Saturday, July 16, 2011

Jim Tressel Proves He's No Goody Two-Shoes

Jim Tressel isn't the altar boy most assumed him to be when he strolled the Ohio State sidelines in his sweater vest.

His most recent NCAA violations are well-known, consisting of failing to report violations to either OSU or the NCAA in regards to improper benefits being given to football players.  These violations led to his losing his Head Football coaching job earlier this year.

When the scandal first began to break, many loyal Buckeyes found it impossible to believe that a man who constantly preached about doing the right thing could actually so clearly be doing the wrong thing.  However, this week Ohio State University released Tressel's personnel file and more issues with the NCAA and OSU have been revealed.

Some of the findings:

  • It turns out that in the first four years as Head Coach, Tressel was counseled by his Athletic Director, Andy Geiger, six times in matters relating to trying to improve the coach's NCAA compliance rules.  Each time, a written letter was used to document the exchange.
  • The worst offenses appeared to be committed in the 2004-2005 season, when Geiger rated Tressel's compliance performance as "unacceptable."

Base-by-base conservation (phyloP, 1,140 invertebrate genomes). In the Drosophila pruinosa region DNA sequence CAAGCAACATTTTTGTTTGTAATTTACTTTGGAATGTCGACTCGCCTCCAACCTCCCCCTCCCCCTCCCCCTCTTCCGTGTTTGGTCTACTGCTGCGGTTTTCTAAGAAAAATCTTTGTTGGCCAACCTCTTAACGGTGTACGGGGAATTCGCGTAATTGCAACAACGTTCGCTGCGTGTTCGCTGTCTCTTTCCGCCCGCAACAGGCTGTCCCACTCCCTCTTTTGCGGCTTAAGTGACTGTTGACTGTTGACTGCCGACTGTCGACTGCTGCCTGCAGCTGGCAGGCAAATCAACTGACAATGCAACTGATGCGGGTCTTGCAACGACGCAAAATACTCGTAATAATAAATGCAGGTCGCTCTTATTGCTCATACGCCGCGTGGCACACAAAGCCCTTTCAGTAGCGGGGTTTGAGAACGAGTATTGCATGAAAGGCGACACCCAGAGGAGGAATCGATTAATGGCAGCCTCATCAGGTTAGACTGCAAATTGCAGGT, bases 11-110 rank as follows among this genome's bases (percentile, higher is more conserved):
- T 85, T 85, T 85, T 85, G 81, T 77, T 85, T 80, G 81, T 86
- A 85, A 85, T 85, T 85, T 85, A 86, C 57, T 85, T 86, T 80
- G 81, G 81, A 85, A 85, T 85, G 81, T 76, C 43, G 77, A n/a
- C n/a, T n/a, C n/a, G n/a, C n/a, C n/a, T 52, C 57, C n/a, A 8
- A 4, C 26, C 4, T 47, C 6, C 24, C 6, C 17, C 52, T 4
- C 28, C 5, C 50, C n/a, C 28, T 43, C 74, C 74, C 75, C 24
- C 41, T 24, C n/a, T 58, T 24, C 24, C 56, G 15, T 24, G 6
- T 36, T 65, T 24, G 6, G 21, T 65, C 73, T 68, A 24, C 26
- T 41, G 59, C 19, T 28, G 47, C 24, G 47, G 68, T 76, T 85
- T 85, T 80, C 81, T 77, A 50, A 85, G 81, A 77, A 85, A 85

• Geiger gave a specific warning to Tressel to better monitor the football players having improper access to cars on September 9, 2003. That was the day before former running back, Maurice Clarett, was formally suspended from the football team for taking improper benefits.
  • In April, 2005, the written trail ends when Geiger is replaced by new A.D. Gene Smith.  Smith only evaluates him verbally (even though the basketball coach, the A.D. himself, and the President of the University still get written evaluations)
  • This despite the fact that OSU self-reports 10 violations between 2008 and 2011. Still no written record of any evaluation of Tressel.
  • The real kicker:  Ohio State University policy mandates that each coach have a written and signed review annually.
Current Athletic Director Gene Smith has been unavailable for comment upon this matter, and one could assume by these recent revelations that the turmoil at OSU is far from over.

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